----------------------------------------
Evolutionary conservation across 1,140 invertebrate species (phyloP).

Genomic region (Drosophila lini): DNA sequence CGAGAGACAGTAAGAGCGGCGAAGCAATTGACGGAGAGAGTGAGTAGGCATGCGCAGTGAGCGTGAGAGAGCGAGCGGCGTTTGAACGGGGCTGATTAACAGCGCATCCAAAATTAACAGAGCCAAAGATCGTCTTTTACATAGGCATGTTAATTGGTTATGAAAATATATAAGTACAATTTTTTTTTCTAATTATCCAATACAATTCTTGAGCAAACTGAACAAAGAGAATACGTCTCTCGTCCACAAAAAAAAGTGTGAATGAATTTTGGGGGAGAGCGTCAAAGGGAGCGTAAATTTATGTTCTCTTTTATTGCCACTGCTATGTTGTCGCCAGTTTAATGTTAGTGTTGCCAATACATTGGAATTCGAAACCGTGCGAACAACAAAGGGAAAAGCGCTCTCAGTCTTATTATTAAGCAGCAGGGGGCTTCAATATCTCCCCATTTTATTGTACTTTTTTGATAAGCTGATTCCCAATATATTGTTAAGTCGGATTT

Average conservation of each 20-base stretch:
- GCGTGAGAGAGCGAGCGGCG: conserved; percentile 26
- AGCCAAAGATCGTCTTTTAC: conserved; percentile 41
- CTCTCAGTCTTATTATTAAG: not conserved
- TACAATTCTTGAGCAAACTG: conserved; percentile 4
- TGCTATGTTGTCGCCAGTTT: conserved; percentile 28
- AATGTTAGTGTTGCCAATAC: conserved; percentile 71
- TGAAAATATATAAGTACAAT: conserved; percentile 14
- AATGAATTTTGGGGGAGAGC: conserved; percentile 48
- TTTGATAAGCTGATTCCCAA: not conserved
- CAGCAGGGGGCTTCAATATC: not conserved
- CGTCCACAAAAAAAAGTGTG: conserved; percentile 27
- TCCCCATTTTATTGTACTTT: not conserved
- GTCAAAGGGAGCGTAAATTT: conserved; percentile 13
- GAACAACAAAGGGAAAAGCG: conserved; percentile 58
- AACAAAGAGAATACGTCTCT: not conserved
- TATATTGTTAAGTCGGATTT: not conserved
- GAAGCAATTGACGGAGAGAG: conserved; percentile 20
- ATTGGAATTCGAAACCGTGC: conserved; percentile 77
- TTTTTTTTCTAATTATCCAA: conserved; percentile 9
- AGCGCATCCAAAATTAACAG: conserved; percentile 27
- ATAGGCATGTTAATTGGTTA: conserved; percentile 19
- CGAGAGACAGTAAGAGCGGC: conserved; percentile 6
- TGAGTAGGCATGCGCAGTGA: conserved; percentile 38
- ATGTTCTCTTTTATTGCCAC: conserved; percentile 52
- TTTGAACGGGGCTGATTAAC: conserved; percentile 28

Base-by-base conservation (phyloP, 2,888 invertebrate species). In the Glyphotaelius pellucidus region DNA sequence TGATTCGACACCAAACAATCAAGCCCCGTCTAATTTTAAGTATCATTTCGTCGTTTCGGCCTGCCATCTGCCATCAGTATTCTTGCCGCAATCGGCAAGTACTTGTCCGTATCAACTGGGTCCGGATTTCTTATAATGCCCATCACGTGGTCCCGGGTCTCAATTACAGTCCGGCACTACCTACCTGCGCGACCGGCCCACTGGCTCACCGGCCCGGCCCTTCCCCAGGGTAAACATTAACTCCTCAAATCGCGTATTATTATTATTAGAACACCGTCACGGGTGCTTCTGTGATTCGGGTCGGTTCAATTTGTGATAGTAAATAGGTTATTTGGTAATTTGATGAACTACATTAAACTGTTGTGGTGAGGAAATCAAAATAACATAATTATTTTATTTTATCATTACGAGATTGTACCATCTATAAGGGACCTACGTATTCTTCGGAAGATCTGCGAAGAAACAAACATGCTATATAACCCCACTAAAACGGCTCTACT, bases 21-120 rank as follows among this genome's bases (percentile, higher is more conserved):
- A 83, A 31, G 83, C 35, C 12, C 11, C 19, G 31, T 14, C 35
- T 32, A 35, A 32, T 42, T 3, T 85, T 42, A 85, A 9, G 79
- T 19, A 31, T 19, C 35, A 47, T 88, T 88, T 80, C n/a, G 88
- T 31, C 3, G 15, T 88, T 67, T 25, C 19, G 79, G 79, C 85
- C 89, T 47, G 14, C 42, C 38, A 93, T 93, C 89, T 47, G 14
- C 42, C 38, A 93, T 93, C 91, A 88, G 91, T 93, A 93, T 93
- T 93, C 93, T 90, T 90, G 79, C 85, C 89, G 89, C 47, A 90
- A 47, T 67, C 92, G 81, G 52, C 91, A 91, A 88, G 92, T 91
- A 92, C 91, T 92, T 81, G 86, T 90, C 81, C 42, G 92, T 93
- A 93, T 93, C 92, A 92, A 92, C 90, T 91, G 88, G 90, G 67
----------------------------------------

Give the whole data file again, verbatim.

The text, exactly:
Evolutionary conservation across 1,140 invertebrate species (phyloP).

Genomic region (Drosophila lini): DNA sequence CGAGAGACAGTAAGAGCGGCGAAGCAATTGACGGAGAGAGTGAGTAGGCATGCGCAGTGAGCGTGAGAGAGCGAGCGGCGTTTGAACGGGGCTGATTAACAGCGCATCCAAAATTAACAGAGCCAAAGATCGTCTTTTACATAGGCATGTTAATTGGTTATGAAAATATATAAGTACAATTTTTTTTTCTAATTATCCAATACAATTCTTGAGCAAACTGAACAAAGAGAATACGTCTCTCGTCCACAAAAAAAAGTGTGAATGAATTTTGGGGGAGAGCGTCAAAGGGAGCGTAAATTTATGTTCTCTTTTATTGCCACTGCTATGTTGTCGCCAGTTTAATGTTAGTGTTGCCAATACATTGGAATTCGAAACCGTGCGAACAACAAAGGGAAAAGCGCTCTCAGTCTTATTATTAAGCAGCAGGGGGCTTCAATATCTCCCCATTTTATTGTACTTTTTTGATAAGCTGATTCCCAATATATTGTTAAGTCGGATTT

Average conservation of each 20-base stretch:
- GCGTGAGAGAGCGAGCGGCG: conserved; percentile 26
- AGCCAAAGATCGTCTTTTAC: conserved; percentile 41
- CTCTCAGTCTTATTATTAAG: not conserved
- TACAATTCTTGAGCAAACTG: conserved; percentile 4
- TGCTATGTTGTCGCCAGTTT: conserved; percentile 28
- AATGTTAGTGTTGCCAATAC: conserved; percentile 71
- TGAAAATATATAAGTACAAT: conserved; percentile 14
- AATGAATTTTGGGGGAGAGC: conserved; percentile 48
- TTTGATAAGCTGATTCCCAA: not conserved
- CAGCAGGGGGCTTCAATATC: not conserved
- CGTCCACAAAAAAAAGTGTG: conserved; percentile 27
- TCCCCATTTTATTGTACTTT: not conserved
- GTCAAAGGGAGCGTAAATTT: conserved; percentile 13
- GAACAACAAAGGGAAAAGCG: conserved; percentile 58
- AACAAAGAGAATACGTCTCT: not conserved
- TATATTGTTAAGTCGGATTT: not conserved
- GAAGCAATTGACGGAGAGAG: conserved; percentile 20
- ATTGGAATTCGAAACCGTGC: conserved; percentile 77
- TTTTTTTTCTAATTATCCAA: conserved; percentile 9
- AGCGCATCCAAAATTAACAG: conserved; percentile 27
- ATAGGCATGTTAATTGGTTA: conserved; percentile 19
- CGAGAGACAGTAAGAGCGGC: conserved; percentile 6
- TGAGTAGGCATGCGCAGTGA: conserved; percentile 38
- ATGTTCTCTTTTATTGCCAC: conserved; percentile 52
- TTTGAACGGGGCTGATTAAC: conserved; percentile 28

Base-by-base conservation (phyloP, 2,888 invertebrate species). In the Glyphotaelius pellucidus region DNA sequence TGATTCGACACCAAACAATCAAGCCCCGTCTAATTTTAAGTATCATTTCGTCGTTTCGGCCTGCCATCTGCCATCAGTATTCTTGCCGCAATCGGCAAGTACTTGTCCGTATCAACTGGGTCCGGATTTCTTATAATGCCCATCACGTGGTCCCGGGTCTCAATTACAGTCCGGCACTACCTACCTGCGCGACCGGCCCACTGGCTCACCGGCCCGGCCCTTCCCCAGGGTAAACATTAACTCCTCAAATCGCGTATTATTATTATTAGAACACCGTCACGGGTGCTTCTGTGATTCGGGTCGGTTCAATTTGTGATAGTAAATAGGTTATTTGGTAATTTGATGAACTACATTAAACTGTTGTGGTGAGGAAATCAAAATAACATAATTATTTTATTTTATCATTACGAGATTGTACCATCTATAAGGGACCTACGTATTCTTCGGAAGATCTGCGAAGAAACAAACATGCTATATAACCCCACTAAAACGGCTCTACT, bases 21-120 rank as follows among this genome's bases (percentile, higher is more conserved):
- A 83, A 31, G 83, C 35, C 12, C 11, C 19, G 31, T 14, C 35
- T 32, A 35, A 32, T 42, T 3, T 85, T 42, A 85, A 9, G 79
- T 19, A 31, T 19, C 35, A 47, T 88, T 88, T 80, C n/a, G 88
- T 31, C 3, G 15, T 88, T 67, T 25, C 19, G 79, G 79, C 85
- C 89, T 47, G 14, C 42, C 38, A 93, T 93, C 89, T 47, G 14
- C 42, C 38, A 93, T 93, C 91, A 88, G 91, T 93, A 93, T 93
- T 93, C 93, T 90, T 90, G 79, C 85, C 89, G 89, C 47, A 90
- A 47, T 67, C 92, G 81, G 52, C 91, A 91, A 88, G 92, T 91
- A 92, C 91, T 92, T 81, G 86, T 90, C 81, C 42, G 92, T 93
- A 93, T 93, C 92, A 92, A 92, C 90, T 91, G 88, G 90, G 67